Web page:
Update: 2,100 jobs axed as Game falls into administration

ALMOST half the stores run by collapsed retailer Game are to be closed this week, administrators said today, triggering 2,104 job losses.

Administrators at PwC said 277 stores in the UK and Ireland are to shut but the remaining 333 stores, which employ 2,814 staff, will continue to trade while they try to find a buyer for the remainder of the business.

The UK operations of the retailer, which trades as Game and Gamestation, collapsed into administration after it suffered dire trading in recent months, while some suppliers refused to stock the business.

Mike Jervis, joint administrator and partner at PwC, said: “The recent job losses are regrettable but will place the company in a stronger position while we explore opportunities to conclude a sale. My team and I will be doing all we can to help the affected employees at this difficult time.”

Game, which employs a further 385 staff at its headquarters in Basingstoke, Hampshire, includes stores in Ipswich, Bury St Edmunds, Lowestoft, Colchester, Clacton, Braintree and Chelmsford.

The Game stores in Shewell Walk, Colchester, and London Road North in Lowestoft, are among those which will close this week, together with the Gamestation store in Station Road, Clacton. No details on the number of jobs affected were available.

A consortium of existing banks led by state-backed Royal Bank of Scotland is understood to be among three potential bidders for the remaining stores, along with American rival Gamestop and OpCapita, which recently acquired consumer electronics business Comet.

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Mr Jervis, joint administrator and partner at PwC, said: “The group has faced serious cashflow and profit issues over the recent past.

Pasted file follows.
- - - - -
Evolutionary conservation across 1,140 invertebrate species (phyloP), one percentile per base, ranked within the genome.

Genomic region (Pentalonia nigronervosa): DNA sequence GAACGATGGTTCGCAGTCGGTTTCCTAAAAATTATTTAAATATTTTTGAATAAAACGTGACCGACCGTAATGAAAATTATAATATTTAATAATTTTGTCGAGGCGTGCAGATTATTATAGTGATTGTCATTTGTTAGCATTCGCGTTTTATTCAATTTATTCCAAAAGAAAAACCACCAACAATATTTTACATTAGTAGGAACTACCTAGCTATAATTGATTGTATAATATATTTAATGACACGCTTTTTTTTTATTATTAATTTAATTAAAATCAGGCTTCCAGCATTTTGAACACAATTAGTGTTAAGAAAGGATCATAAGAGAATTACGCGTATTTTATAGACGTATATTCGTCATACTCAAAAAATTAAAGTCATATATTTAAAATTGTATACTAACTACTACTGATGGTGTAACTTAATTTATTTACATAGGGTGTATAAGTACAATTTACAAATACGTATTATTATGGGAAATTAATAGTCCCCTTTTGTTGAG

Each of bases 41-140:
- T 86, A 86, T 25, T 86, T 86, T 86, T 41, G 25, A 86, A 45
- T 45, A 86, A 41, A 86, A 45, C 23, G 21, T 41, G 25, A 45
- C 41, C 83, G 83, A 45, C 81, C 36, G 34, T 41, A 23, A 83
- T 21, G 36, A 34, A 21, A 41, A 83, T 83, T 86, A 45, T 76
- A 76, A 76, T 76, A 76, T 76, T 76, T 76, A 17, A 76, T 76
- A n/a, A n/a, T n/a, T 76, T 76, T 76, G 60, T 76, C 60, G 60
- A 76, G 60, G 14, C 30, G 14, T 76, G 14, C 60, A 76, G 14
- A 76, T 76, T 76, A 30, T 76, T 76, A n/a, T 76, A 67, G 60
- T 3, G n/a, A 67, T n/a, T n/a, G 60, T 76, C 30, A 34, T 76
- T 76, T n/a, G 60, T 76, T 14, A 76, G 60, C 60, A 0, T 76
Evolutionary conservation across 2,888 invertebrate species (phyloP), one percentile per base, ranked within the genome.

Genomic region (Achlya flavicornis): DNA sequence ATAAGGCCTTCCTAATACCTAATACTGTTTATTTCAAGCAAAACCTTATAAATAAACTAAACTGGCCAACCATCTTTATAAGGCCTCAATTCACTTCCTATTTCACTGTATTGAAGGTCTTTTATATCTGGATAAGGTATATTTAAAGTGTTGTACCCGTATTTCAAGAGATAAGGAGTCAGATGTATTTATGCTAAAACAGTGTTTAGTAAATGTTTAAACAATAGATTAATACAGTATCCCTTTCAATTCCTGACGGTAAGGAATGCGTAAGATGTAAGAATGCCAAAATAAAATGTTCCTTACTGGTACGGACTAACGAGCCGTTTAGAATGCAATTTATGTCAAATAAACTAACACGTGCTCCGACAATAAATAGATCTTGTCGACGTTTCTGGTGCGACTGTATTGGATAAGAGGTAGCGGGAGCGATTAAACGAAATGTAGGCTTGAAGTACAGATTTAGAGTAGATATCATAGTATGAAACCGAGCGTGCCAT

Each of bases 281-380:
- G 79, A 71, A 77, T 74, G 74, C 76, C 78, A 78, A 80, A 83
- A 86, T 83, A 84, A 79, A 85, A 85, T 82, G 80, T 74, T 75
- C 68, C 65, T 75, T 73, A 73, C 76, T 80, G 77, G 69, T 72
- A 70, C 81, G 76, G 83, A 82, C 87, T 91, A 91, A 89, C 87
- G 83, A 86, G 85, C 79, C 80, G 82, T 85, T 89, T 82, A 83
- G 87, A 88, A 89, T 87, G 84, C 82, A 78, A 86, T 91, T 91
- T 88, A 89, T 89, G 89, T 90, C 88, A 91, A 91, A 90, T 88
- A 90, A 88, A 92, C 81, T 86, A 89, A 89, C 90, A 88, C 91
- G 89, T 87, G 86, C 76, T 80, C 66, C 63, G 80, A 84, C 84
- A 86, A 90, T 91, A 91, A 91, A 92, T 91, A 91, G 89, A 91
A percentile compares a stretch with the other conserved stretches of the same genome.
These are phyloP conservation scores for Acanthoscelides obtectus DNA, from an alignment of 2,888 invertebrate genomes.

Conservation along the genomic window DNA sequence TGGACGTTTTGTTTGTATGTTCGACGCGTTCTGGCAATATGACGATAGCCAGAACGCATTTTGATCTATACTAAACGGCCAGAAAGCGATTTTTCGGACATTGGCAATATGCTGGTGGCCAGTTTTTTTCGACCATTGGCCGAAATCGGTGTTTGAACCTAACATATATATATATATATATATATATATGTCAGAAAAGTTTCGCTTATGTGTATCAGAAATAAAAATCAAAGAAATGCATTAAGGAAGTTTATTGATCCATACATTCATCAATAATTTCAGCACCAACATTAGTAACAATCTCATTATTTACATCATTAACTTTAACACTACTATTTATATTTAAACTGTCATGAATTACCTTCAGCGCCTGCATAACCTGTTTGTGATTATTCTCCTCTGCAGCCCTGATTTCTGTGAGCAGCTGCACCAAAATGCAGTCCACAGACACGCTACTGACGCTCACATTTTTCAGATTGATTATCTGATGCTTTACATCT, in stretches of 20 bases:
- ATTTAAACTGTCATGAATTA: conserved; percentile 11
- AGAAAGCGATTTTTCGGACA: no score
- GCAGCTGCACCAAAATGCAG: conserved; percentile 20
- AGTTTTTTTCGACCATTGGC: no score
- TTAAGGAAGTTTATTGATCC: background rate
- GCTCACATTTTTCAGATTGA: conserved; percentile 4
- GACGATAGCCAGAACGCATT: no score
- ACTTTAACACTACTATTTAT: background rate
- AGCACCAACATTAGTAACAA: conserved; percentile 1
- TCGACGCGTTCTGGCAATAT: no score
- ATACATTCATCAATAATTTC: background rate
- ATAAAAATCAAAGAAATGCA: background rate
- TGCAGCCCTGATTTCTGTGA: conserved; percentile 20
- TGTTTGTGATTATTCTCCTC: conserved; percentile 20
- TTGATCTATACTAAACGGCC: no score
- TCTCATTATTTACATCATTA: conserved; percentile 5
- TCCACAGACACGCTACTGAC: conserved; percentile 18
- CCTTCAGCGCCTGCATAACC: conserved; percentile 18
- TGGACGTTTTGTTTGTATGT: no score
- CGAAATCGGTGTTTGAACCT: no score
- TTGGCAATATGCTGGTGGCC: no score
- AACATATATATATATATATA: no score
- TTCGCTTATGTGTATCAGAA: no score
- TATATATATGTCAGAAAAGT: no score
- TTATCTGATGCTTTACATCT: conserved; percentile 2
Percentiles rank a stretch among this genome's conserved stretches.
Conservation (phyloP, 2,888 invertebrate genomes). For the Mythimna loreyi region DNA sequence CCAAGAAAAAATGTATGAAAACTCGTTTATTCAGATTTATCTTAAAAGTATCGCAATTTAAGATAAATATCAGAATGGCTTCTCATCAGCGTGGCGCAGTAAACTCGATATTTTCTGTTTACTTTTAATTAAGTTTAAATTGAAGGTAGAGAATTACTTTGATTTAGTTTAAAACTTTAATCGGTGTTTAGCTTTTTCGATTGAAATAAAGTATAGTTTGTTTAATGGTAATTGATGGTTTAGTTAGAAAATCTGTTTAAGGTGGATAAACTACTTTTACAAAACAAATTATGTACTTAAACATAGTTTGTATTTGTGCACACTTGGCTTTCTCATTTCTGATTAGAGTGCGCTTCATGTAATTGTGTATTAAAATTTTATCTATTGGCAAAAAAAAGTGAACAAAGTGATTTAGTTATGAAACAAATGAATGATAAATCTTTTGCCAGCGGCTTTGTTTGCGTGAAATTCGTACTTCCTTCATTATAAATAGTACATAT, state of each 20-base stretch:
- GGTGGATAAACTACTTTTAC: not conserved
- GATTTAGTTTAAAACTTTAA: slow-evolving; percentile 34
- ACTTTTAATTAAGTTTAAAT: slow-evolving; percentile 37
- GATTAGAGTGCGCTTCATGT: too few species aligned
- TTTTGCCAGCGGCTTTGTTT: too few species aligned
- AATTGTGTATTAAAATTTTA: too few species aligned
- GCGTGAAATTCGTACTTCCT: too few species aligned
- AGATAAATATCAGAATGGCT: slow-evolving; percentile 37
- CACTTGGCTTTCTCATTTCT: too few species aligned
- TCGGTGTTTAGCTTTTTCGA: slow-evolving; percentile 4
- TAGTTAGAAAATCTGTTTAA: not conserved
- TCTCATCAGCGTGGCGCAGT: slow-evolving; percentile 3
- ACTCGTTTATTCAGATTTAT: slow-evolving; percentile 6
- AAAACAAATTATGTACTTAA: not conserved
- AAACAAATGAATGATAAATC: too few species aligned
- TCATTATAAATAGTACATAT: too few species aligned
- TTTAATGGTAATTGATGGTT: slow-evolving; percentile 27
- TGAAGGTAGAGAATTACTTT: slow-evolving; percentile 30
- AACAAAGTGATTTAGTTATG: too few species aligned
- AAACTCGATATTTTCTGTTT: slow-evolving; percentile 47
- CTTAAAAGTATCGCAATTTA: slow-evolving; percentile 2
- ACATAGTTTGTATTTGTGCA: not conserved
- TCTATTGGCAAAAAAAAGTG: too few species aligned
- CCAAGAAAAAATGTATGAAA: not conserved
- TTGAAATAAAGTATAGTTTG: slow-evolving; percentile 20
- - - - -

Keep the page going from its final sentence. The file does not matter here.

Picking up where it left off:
“It also has suffered from high fixed costs, an ambitious international roll-out and fluctuating working capital requirements.

“Despite these challenges, we believe that there is room for a specialist game retailer in the territories in which it operates, including its biggest one – the UK. As a result we are hopeful that a going-concern sale of the business is achievable.”

Game said last week that it planned to appoint an administrator, after admitted there was no value left in the company.

The chain’s demise follows a string of profit warnings and the failure of nervous suppliers, including Electronic Arts and Nintendo, to go on providing new games.

The retailer had a �21million rent bill due yesterday and faces a �12m wage bill this weekend, although PwC is expected to honour any wages owed. There is also a �10m VAT bill and �40m owed to suppliers.

Game agreed fresh lending facilities with banks last month and began seeking access to alternative sources of funding earlier this month.

The group has already signalled that losses for the year to the end of January are likely to be around �18m.